Bacteria inhabit almost every environmental niche on Earth, including some that are so harsh that many other forms of life cannot survive. This success is at least in part due to the ability of bacteria to adapt to changes in environment, and this adaptation is rooted in their capacity to alter patterns of gene expression in response to external and internal cues. A key environmental parameter that is monitored by many bacteria is oxygen concentration. We are particularly interested in the bacterium Escherichia coli (E. coli). One of its remarkable properties is that it is able to thrive both in the presence and absence of oxygen. To do this it has to dramatically alter its metabolism, but this has consequences because without oxygen the potential for energy conservation and growth are limited compared to when oxygen is present. To test whether oxygen is present E. coli uses a protein called FNR, which acts as an oxygen sensor. It has a special co-factor called an iron-sulfur cluster that reacts with oxygen in a way that switches FNR off. In the 'off-state' (no iron-sulfur cluster) FNR cannot bind to DNA to activate expression of genes that are used during growth in the absence of oxygen. When there is no oxygen the iron-sulfur remains associated with FNR and so the protein can bind to DNA and activate expression of genes that are needed for growth in the absence of oxygen.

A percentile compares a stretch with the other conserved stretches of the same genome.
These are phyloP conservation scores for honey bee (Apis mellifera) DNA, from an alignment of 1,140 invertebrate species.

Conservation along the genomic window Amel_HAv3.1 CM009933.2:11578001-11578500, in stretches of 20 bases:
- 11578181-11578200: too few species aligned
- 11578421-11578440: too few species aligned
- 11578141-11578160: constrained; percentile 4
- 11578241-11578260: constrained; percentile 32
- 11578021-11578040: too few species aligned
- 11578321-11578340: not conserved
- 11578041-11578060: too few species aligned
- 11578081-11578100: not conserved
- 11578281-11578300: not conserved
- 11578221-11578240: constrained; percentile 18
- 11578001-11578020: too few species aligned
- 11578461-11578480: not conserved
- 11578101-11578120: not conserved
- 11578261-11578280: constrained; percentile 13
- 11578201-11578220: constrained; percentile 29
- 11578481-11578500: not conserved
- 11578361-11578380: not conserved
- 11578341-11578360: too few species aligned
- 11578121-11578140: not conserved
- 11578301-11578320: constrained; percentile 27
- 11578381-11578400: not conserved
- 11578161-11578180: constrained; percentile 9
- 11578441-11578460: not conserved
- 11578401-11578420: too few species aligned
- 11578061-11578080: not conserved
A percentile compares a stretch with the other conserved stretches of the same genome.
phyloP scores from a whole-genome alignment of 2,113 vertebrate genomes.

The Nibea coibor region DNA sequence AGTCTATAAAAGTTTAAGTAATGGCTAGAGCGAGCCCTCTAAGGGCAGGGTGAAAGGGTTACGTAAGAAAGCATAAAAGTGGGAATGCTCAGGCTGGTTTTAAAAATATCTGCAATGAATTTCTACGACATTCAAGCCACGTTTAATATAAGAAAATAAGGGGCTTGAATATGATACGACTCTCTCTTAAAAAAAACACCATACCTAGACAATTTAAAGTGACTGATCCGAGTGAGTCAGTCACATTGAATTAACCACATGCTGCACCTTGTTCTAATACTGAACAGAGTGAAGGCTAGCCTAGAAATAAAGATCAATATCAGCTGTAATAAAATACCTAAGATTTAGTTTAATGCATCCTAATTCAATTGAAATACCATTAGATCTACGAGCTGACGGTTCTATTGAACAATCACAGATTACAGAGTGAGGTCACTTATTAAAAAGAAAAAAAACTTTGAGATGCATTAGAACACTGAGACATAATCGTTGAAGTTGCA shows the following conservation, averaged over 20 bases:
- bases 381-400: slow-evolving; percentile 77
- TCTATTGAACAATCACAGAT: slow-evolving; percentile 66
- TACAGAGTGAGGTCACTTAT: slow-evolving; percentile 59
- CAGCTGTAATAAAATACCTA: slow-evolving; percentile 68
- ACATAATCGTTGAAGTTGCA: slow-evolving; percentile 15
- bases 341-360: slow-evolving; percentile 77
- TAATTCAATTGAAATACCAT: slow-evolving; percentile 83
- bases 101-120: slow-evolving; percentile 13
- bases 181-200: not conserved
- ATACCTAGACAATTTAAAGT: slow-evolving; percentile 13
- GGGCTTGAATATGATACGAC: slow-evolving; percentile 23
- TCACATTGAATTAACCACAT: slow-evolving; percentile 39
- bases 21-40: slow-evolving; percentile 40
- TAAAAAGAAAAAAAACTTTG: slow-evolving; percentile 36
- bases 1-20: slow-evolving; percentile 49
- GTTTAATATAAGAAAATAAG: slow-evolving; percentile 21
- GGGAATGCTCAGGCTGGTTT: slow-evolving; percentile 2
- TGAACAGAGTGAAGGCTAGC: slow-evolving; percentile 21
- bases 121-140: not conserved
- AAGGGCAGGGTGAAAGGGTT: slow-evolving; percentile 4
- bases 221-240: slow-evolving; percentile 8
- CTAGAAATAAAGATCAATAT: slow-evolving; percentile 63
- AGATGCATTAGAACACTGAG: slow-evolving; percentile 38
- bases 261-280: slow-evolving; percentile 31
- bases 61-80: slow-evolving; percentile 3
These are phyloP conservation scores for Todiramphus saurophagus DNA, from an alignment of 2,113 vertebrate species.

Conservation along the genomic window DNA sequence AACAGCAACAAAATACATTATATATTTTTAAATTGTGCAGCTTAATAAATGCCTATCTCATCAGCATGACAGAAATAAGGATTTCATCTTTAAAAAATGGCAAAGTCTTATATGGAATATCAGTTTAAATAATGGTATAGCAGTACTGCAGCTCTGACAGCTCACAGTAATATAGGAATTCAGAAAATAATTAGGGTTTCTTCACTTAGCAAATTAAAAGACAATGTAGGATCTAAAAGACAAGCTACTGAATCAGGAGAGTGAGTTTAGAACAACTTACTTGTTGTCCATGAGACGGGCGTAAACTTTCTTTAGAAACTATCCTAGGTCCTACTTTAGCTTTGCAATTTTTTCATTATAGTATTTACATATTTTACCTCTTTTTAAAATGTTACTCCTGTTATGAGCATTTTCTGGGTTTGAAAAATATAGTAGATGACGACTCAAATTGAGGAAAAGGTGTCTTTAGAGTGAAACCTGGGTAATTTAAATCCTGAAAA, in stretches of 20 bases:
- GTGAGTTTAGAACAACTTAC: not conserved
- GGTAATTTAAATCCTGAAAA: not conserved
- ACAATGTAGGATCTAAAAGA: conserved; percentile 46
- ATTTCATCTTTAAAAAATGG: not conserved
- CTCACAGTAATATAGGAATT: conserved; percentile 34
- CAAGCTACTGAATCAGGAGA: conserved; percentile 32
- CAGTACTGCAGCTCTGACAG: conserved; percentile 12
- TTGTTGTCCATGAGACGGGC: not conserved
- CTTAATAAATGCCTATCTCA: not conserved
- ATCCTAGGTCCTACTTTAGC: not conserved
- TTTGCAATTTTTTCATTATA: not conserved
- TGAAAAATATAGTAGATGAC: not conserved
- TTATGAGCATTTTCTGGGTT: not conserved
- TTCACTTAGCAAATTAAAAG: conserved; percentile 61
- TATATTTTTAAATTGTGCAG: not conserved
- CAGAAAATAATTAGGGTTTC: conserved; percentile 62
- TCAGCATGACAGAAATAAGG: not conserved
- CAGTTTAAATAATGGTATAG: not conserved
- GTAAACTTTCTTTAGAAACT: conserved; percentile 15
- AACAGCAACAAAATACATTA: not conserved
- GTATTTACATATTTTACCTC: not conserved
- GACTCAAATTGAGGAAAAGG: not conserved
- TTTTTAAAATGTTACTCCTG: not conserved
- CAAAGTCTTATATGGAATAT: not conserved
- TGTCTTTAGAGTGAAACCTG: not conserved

For the last few years we have studied the reaction of oxygen with the FNR iron-sulfur cluster. These studies have revealed the complex biochemistry of the reaction and how this makes the FNR protein an exquisitely sensitive oxygen sensor. However, our studies have raised even more questions. We now propose to address some of these by determining the molecular choreography of the reaction of oxygen with the FNR iron-sulfur cluster and how this leads to altered DNA-binding properties. We will also investigate how the potentially toxic reaction products are managed by the cell, and why some bacteria have more than one FNR protein; could it be that different FNR proteins have evolved to operate in different ranges of oxygen concentration? The work is important at several levels. It will allow us to understand more about a basic biological process that is fundamental for the virulent properties of many bacterial pathogens, such as Salmonella and E. coli. It will provide new insight and a deeper understanding of an ancient class of proteins that evolved in an anaerobic world. It has wider significance for how signal perception and signal transduction are linked in a ubiquitous family of bacterial gene regulators. And finally, it offers possibilities of designing molecular switches that will respond to changes in oxygen levels for use in biotechnology.